"How did you know-"

"The darkness could not hold you," her eyes glinted on me affectionately, "I saw your change. The light found you long after, but there was room in your heart to keep it. You carry light into darkness, it is a sacred purpose," she brushed a wing over my chest, "This-Egyptian geis angers me," she hissed, "It does not honor your manhood. I will remove it,"


"But not yet. I want the cauldron kept by Midir. Do you know it?"

"I-I don't-"

"You will bring it to me. After you have defeated the Mayv. But first, Midir. You will train with me tonight,"


"Show me the sword you won,"

I pulled it out of my duffel bag.

"Good. You make your ancestors proud, winning the Monaghan blade. Slice me in half,"

I hesitated.

She laughed, "You can not harm me, Son of Fionn. Swing quickly,"

I pivoted, drawing the blade through her. It was like slicing a cloud.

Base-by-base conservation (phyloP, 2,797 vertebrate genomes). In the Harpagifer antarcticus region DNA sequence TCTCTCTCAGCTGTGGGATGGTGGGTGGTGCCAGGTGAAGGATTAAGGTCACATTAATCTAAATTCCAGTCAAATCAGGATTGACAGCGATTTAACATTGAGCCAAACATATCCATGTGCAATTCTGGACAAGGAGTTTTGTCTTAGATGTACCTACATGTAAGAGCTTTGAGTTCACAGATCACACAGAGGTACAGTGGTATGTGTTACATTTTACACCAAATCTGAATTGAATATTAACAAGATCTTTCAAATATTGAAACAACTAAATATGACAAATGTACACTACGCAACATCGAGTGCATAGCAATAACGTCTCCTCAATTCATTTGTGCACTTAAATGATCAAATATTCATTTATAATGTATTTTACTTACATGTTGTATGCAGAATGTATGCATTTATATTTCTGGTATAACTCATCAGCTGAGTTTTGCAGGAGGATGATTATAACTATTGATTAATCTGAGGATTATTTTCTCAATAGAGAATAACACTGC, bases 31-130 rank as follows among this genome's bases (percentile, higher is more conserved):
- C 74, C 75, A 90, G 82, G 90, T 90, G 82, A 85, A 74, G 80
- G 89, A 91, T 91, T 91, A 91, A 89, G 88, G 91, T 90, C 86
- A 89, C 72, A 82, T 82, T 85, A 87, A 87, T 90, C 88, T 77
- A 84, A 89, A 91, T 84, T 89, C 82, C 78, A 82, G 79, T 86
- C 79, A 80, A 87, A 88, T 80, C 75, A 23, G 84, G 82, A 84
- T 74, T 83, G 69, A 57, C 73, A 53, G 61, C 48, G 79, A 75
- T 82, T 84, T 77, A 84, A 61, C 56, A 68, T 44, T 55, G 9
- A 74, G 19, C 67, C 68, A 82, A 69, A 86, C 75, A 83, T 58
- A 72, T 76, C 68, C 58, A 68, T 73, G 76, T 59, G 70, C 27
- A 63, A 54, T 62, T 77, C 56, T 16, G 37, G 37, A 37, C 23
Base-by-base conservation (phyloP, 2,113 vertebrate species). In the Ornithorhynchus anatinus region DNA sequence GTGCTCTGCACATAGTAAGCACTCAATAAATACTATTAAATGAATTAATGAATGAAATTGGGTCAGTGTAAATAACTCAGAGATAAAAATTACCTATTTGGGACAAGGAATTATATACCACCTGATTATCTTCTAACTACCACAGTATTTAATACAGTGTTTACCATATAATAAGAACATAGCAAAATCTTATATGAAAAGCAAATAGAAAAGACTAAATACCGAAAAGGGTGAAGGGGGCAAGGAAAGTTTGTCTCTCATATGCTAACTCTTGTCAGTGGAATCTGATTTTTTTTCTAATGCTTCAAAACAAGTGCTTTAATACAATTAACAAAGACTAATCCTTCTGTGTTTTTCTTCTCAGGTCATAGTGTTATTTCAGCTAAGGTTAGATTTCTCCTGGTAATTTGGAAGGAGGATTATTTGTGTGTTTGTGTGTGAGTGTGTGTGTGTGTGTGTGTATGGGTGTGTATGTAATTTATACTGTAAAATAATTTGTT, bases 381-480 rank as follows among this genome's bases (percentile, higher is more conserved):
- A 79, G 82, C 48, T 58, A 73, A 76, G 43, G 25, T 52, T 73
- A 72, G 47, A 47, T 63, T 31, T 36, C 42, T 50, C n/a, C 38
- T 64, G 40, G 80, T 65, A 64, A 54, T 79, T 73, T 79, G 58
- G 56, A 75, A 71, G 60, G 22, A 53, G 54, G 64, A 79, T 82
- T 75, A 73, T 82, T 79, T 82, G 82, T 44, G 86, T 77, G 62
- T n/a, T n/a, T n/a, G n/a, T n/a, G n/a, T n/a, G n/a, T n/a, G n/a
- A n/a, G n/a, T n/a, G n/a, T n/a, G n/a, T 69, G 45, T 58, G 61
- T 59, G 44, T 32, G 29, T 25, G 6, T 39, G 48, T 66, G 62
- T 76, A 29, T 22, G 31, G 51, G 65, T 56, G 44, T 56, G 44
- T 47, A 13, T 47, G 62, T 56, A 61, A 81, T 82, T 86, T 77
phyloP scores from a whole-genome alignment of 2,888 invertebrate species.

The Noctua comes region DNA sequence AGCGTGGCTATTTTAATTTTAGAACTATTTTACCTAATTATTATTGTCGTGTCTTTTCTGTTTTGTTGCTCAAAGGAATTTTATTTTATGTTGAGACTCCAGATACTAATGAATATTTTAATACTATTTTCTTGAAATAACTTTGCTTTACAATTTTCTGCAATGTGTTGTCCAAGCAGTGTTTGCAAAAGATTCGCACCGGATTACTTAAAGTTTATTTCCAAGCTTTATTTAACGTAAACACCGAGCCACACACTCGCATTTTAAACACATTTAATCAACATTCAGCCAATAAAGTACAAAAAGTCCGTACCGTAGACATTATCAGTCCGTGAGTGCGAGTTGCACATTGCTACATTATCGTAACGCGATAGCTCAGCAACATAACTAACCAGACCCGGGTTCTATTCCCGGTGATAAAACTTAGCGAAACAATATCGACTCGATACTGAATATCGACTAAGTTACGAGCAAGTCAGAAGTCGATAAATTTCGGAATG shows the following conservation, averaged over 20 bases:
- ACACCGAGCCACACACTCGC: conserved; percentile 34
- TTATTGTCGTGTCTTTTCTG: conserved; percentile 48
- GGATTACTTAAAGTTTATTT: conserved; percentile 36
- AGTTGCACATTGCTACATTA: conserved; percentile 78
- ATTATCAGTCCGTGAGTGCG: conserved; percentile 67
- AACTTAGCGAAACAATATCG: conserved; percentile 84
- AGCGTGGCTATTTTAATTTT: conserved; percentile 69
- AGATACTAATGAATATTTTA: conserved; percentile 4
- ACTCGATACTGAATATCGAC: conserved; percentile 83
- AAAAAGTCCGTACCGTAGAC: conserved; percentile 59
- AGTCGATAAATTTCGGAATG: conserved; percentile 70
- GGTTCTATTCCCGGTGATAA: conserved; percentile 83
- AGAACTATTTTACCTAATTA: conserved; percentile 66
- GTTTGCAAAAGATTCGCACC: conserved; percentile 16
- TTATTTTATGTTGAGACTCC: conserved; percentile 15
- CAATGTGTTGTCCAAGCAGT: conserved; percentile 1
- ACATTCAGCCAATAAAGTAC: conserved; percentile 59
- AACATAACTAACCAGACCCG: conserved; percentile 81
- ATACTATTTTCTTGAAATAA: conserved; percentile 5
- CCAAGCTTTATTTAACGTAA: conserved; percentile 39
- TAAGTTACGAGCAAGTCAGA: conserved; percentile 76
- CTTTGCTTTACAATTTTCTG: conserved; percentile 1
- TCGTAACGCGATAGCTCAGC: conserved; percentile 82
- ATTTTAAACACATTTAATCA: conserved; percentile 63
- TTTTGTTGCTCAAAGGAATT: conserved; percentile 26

"Good, now face away from me," I turned and stepped in a half-circle, throwing the blade form my hip, but she was gone. I anticipated and thrust upward, turning. She laughed melodiously from above, with a young girl's voice. I had guessed correctly.

She lunged at me with a great paw. I ducked, fainted to the left, and then spun, pulling the blade through her neck, which showed a brief seam and then became whole again. Suddenly she was gone; I slipped to the ground, rolling back, and swept the blade to my right, piercing her misty form. She laughed again.

"You are a son of the great warriors. I am satisfied,"

"I don't know what to call you," I said, as I got to my feet.

"Birog," she said, "I have been with your family from the beginning. You ancestors are singing. You cannot hear them,"